Olympiad book copied from Olimpbase.org?

Dear Chess World,

Those of us in the small community of chess journalism commit to this task as a labor of love. There is no quantifying the amount of time and energy invested in telling the story of chess to the world. Many of us who cover chess have full-time jobs in addition to the incredible full-time job of reporting chess news. Thus, it is shocking when (1) someone determines that our hard work does not constitute journalism (2) freedom to report is stifled and (3) journalistic efforts are used without consent for profit.


Chess Olympiads & Istanbul was prominently on sale
at the 40th Chess Olympiad for 28 euros.

During the 40th Chess Olympiad in Istanbul, Turkey all three of these occurrences took place not to mention the payment of a 100 euro fee to cover the event. The case of Evgeny Surov is well-known to journalists, but it details the case where Surov was not allowed to cover the Istanbul Olympiad because it was declared by Ali Nihat Yazici that “he is not a journalist”. Peter Doggers at Chessvibes reported extensively on this. (see story)

One look at chess-news.ru and one would get the impression that it is one of the most resourceful bilingual sites out there for chess. Be that as it may, Yazici stated at the General Assembly that he wants to protect chess from damaging stories and thus, his actions were warranted. He has also stated that journalists should be required to register with FIDE and present press credentials (see story).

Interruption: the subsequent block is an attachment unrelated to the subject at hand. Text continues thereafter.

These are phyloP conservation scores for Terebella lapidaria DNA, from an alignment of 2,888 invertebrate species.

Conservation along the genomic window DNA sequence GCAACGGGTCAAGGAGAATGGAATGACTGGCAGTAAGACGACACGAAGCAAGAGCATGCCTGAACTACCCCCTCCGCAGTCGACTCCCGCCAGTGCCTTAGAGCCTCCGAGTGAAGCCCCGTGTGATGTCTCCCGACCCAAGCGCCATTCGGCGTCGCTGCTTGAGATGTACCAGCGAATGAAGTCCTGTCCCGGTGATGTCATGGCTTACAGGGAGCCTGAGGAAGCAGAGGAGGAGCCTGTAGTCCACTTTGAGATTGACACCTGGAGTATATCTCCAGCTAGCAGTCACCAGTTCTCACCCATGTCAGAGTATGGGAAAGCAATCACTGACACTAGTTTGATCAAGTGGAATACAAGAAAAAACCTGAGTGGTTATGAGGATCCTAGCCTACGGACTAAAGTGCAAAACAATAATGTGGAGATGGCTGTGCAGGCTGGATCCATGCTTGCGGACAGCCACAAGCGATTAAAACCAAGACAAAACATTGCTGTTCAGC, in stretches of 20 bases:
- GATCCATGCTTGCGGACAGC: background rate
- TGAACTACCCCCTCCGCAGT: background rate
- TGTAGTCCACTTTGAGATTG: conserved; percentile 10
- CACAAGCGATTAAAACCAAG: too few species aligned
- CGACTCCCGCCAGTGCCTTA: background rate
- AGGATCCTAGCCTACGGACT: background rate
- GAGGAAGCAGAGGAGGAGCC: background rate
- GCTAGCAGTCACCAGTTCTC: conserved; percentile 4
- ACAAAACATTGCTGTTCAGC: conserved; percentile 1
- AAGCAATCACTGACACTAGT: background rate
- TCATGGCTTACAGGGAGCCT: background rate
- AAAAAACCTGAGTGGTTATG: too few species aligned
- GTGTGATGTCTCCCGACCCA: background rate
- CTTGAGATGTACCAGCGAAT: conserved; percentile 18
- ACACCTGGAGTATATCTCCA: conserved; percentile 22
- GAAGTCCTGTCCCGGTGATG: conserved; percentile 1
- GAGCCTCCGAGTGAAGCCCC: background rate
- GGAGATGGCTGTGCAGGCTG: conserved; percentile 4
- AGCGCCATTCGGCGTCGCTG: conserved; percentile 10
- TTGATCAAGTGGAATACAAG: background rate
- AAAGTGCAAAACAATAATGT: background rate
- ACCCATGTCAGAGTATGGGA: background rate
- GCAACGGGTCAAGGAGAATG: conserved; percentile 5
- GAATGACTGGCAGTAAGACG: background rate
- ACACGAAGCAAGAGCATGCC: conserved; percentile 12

However, if this is Yazici’s initiative, something far more egregious occurred at the Olympiad. There was an official book sold at the Olympiad called, Chess Olympiads & Istanbul, a handsome compilation on the Olympiad tournaments from 1924-2012. Certainly the day the book hit the floor, I took great interest. I noted that the committee had done a great job in securing photos of the ongoing Olympiad for the book.

While the photo production in the book was slightly grainy, the pictures on the main website by David Llada and Arman Karakhayan were stunningly beautiful. Nevertheless, I thought about the value of the book and made plans to purchase it in helping me to identify players.


Useful photo section featuring all of the participating teams.

As I began to read the book, I immediately noticed a familiarity with material from olimpbase.org, an excellent website chronicling team events done by Wojciech Bartelski of Poland. I had communicated with “Wojtek” on occasion and was very familiar with his work. It appeared, upon initial glance, that the information had been taken from the olimpbase site with the format intact. “Good project for Wojtek”, I thought. That was until I noticed the authors being Hayri Özbilen and M. Sabri Koçak. I also looked for references to olimpbase.org and found it to be one of five references listed.